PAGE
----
28 years


I was born at 6:45 am, 28 years ago today. The day before my birth, my mom was working alone in the printing shop that both my parents worked at, moving heavy boxes and probably exerting herself more than most would at 9 months pregnant. My parents weren’t expecting me for another 2 or 3 weeks. I like to think that my early arrival was my way of saying to my mom, “slow down!”–words I’ve said to her many times since.

This morning I woke early, not quite so early as 6:45 am, to Marcus sticking his head into our bedroom, asking me, “Are we all out of flour?”

“Yes,” I told him, barely two seconds awake. “But you can make oat flour. Just grind the oats in the food processor.”

An hour later, Marcus came back into the bedroom with a huge smile on his face.

“Breakfast is ready! Come on out! The living room is warm for you too.”

With a blanket draped around my shoulders, I stepped into my living room to find a wonderful scene awaiting me: a fire roaring in the woodstove, a sweet handwritten note, and fresh oat pancakes, fruit salad, honey, and peanut butter smiling up at me from my coffee table. My husband is the best!

Birthdays have always been special to me. I like to acknowledge mine through showing myself some extra love. I took my time deciding on a pretty birthday outfit. Then I went to a coffee shop, where I sat down with a chai and spent some time writing. I stopped at a thrift store in Eugene that is also a cat shelter, where adoptable cats and kittens run around and bring a little cheer to all those who rent houses that won’t allow pets (including guess who!). Later, I will make one of my favorite dishes for dinner: vegan enchiladas with lime cream from The First Mess. It takes some preparation, but it is so dang delicious that it’s totally worth it! I’ll close out the day by taking a walk somewhere with my love. Eugene is so walkable, and I’ve loved slowly getting to know the city on foot.

On my birthday I also like to take some time for self-reflection. I have so much to be grateful for in my life. Today I’m finding myself feeling especially grateful for my capacity to take risks and make choices for my life that reflect the most authentic version of me, rather than the version I tried over and over to make fit my life and just wouldn’t, like a stripped screw that try as you might, just won’t drive into the wood. This time last year, I was so sure that I would be applying for grad school to study mental health counseling. I thought mental health work was the best path for me, despite the huge amount of headache, heartache, and loss of wellbeing it gave me. When I really admitted these things to myself, I expected to feel despair (what am I gonna do now?!). But I felt relief. It freed my mental energy to consider my other gifts and dreams that I’d pushed into the shadows after deeming them incompatible with the direction of my life. Now I’m pouring light over those gifts and dreams and–among other things–paving a writer’s path for myself. There is still uncertainty and challenges ahead, but I’m facing these things with the sense that I’m finally at home in myself.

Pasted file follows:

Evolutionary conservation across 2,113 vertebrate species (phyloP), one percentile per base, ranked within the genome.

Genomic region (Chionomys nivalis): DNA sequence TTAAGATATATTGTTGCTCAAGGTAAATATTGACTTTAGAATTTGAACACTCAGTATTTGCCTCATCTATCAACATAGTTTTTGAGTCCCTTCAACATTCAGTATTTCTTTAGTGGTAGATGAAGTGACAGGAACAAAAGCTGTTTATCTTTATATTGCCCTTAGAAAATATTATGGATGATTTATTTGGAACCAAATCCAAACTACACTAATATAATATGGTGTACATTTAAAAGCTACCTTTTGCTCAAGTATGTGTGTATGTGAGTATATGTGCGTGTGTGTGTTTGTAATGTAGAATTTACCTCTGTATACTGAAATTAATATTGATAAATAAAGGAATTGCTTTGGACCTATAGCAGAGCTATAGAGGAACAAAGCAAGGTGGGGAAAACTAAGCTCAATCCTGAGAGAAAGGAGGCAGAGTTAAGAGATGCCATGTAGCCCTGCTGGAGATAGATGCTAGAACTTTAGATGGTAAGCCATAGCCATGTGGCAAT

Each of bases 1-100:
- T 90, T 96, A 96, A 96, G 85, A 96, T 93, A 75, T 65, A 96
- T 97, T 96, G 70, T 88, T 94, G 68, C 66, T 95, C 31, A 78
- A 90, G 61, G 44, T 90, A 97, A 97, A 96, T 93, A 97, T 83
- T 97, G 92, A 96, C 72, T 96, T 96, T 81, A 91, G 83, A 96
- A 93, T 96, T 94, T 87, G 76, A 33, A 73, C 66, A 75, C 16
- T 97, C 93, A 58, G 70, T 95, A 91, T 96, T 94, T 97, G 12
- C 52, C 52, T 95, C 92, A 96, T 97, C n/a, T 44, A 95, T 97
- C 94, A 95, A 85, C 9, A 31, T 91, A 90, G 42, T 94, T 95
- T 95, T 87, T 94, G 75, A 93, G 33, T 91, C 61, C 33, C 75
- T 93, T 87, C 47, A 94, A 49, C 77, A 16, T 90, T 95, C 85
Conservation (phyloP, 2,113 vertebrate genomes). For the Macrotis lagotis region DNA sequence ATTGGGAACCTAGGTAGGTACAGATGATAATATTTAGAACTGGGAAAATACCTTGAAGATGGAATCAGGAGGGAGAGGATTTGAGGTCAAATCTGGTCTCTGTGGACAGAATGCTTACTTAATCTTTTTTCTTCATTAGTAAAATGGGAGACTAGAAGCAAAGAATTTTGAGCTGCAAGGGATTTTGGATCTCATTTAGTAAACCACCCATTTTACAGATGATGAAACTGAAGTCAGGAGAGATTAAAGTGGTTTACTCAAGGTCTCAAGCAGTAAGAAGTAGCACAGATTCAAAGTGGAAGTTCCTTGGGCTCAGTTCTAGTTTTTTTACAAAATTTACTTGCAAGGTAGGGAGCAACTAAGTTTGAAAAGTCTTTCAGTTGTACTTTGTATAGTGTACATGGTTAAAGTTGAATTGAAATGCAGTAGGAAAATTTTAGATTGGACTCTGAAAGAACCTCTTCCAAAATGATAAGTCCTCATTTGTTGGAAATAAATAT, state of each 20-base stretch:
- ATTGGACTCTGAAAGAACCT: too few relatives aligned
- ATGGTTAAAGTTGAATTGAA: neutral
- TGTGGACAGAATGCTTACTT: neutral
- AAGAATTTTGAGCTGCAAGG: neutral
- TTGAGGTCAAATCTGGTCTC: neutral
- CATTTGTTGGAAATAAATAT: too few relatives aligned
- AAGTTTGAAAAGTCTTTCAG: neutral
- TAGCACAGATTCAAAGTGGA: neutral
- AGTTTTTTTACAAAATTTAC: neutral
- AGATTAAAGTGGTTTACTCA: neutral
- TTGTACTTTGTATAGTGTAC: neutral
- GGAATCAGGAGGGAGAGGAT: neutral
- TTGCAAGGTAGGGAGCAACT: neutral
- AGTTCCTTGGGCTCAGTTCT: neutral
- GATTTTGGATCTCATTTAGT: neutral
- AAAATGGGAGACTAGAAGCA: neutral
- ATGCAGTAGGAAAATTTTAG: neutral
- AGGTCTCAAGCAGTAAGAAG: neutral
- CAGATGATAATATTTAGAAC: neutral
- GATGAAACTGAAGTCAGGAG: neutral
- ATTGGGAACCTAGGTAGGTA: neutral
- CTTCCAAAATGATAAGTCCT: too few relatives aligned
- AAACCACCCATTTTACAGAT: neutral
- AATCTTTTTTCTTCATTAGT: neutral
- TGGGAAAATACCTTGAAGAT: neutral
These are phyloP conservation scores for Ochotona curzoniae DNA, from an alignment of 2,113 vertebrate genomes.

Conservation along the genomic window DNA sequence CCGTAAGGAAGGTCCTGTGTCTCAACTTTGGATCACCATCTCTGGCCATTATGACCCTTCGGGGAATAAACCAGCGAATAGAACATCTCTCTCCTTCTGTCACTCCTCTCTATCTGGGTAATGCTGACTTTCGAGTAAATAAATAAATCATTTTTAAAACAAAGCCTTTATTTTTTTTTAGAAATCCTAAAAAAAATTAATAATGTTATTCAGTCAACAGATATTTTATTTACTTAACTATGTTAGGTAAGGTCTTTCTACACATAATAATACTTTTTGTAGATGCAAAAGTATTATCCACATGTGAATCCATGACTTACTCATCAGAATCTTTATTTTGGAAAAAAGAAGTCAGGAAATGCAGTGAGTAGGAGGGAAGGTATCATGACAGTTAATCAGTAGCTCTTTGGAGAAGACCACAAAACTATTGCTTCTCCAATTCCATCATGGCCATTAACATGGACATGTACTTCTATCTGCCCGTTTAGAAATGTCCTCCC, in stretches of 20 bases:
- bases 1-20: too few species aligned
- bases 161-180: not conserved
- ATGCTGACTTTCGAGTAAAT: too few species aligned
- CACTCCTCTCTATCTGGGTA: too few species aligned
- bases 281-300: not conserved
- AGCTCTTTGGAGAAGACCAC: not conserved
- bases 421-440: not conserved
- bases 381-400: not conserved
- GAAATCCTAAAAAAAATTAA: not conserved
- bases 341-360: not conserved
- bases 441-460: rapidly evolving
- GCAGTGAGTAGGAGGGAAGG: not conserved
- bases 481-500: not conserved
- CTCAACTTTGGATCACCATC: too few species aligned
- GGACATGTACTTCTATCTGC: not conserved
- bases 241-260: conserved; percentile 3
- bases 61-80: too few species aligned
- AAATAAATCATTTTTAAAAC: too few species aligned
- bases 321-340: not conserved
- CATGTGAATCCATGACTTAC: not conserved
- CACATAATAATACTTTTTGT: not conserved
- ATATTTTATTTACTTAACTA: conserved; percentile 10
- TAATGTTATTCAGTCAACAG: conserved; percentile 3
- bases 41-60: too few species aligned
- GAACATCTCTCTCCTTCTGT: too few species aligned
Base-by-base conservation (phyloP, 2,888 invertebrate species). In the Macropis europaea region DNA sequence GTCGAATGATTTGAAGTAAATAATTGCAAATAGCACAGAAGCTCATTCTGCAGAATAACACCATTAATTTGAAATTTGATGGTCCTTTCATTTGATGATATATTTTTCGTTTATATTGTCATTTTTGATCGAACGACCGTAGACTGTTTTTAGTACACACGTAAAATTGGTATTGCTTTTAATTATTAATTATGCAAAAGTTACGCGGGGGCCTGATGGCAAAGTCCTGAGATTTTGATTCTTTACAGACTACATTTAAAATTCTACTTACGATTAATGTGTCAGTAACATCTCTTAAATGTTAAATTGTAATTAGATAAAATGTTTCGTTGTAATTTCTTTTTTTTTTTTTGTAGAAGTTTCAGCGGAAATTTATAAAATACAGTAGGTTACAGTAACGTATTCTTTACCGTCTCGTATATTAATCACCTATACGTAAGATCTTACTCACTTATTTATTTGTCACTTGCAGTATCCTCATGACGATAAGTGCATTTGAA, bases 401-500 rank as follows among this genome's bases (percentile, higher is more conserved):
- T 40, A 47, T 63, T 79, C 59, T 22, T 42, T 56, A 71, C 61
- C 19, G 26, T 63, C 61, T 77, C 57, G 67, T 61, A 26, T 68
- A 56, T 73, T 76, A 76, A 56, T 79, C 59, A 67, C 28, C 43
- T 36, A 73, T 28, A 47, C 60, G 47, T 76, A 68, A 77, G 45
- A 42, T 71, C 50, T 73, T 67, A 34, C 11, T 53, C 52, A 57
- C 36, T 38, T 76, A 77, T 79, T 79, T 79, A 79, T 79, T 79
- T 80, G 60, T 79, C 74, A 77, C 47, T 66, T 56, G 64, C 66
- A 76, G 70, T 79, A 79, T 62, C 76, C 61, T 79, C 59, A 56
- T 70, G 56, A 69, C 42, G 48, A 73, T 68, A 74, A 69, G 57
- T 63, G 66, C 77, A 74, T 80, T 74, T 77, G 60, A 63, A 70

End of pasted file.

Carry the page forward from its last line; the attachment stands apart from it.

Hey, it only took 28 years.

It’s writing season


On Facebook I follow a writers group called Wordcrafters in Eugene. Last week they wrote a post that said, “It’s writing season!” with a link to read about their current programs. Their fall offerings include a ghost story workshop, novel plotting, and emotional-thematic storytelling (I wish I could attend ALL of them!). Last Wednesday I attended their monthly Wordcrafters and Wine event, where every month a different writer gives a talk on a writing topic of their choice. This latest one was on “widening the world around your story”, how to weave details in your stories that hint at the culture, time period, and overall place that make up the world your characters live in.

As I listened, I couldn’t help but think of Ruth, the elderly woman in one of the latest stories I’ve written. In her story, she goes to an opera for her son’s birthday, and it turns out to be a night that she won’t remember…(does it entice you to want to know more? I hope so!). I can see her world in my own mind, but how can I convey it to the reader, without giving too much away, or offering too little? This is a daunting yet inspiring challenge for me, to create a world that the reader can imagine as I intended it to be, with room for the reader’s own imagination and interpretation of what happens there.

It may be mere coincidence, but I’ve noticed that the settings I’ve been choosing for my stories have been damp and chilly with sunny, crispy backdrops…the autumnal kind. I am a person who behaves very much in accordance with the seasons, so it’s no surprise to me that my writing would do the same. Autumn is particularly special to me though. I’ve always associated the season with slowing down and starting anew. I think starting school every year around this time has something to do with it. Summer can be hectic and fast moving with trips, busy weekends, outdoor projects, watering the garden (if you have a garden–you know). When Fall pokes its little cool head around the corner, I breathe a sigh of relief for a change of pace. The flow doesn’t just stop–life remains busy, but this time there’s hot chai, and cozy socks and sweaters, and warm gatherings indoors to look forward to. There are stews bubbling on the stove top, glorious evening sunsets, and serious contemplation of what you’re going to wear for Halloween (just me?). It’s also my birthday season, my husband’s birthday season, and my wedding anniversary season–all occasions that cause me to pause, reflect on what I’ve been up to this past year, and where I (or we) want to keep going.

I’m glad that the Wordcrafters reminded me that Fall is also writing season. I’m looking forward to spending more time indoors to write, pour energy into this blog, and other side projects. I’ve also been developing a couple recipes lately that I am eager to tweak and prepare for sharing.

Happy autumn, yall. Thanks for reading. I think I’ll go make ginger and cranberry scones now.